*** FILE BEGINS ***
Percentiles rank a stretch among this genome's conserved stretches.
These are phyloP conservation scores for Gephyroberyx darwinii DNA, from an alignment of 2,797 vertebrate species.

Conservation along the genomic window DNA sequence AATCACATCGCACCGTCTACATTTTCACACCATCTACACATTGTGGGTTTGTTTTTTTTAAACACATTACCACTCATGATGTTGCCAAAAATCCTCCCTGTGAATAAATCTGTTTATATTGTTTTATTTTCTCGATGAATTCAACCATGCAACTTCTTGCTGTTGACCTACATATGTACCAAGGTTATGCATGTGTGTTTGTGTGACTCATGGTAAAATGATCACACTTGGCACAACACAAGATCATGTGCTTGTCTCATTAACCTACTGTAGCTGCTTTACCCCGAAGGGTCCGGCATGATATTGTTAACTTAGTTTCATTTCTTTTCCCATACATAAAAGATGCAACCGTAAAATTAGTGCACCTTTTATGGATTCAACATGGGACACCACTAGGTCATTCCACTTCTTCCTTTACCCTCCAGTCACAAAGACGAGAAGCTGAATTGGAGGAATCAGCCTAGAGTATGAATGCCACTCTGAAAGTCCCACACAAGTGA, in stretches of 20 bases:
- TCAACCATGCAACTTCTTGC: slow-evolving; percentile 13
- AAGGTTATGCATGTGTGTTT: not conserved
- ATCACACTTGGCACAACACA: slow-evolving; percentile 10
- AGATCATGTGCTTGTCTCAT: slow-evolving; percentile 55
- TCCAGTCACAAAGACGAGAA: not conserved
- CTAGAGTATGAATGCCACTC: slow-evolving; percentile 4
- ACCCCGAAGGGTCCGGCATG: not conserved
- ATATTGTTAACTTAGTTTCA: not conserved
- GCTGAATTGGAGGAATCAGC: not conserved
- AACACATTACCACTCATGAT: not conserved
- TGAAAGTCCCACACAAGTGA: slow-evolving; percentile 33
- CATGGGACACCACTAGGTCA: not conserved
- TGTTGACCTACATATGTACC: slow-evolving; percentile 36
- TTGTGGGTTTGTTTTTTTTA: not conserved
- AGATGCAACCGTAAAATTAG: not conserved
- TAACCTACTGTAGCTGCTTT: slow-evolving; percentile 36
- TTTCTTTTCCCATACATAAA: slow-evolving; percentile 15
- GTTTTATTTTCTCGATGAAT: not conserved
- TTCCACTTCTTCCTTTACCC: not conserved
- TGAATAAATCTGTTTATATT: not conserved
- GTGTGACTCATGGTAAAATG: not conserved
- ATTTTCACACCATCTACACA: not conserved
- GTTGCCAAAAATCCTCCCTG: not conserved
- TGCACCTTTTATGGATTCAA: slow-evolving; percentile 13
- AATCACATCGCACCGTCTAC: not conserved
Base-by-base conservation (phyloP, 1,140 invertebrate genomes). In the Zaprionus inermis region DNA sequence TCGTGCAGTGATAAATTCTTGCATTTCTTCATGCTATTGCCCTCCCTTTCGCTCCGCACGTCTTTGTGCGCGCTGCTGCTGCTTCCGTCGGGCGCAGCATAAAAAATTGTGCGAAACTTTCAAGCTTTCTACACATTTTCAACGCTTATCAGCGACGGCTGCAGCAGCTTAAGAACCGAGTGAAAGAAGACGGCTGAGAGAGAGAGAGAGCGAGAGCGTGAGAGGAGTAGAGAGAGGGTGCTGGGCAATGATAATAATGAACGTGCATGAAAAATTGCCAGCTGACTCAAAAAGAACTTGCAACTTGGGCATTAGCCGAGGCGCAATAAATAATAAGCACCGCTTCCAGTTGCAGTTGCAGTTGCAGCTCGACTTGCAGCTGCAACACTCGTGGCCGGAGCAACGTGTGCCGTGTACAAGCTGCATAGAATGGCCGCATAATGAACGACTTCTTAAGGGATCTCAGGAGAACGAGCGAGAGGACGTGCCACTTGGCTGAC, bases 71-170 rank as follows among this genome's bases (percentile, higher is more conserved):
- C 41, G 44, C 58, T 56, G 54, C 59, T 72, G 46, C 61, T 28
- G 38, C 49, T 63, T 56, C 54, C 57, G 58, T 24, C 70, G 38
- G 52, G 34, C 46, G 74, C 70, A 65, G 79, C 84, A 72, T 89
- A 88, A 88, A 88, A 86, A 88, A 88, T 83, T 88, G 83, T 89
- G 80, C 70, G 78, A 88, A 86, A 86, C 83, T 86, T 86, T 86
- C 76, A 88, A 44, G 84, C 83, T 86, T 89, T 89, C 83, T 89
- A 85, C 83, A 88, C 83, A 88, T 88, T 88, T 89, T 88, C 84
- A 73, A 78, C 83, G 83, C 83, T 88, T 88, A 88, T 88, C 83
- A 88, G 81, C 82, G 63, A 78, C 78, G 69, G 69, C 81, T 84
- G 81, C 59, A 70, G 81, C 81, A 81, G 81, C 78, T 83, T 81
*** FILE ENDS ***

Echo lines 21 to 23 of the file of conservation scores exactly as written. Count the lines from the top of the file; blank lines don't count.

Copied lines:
- GTTTTATTTTCTCGATGAAT: not conserved
- TTCCACTTCTTCCTTTACCC: not conserved
- TGAATAAATCTGTTTATATT: not conserved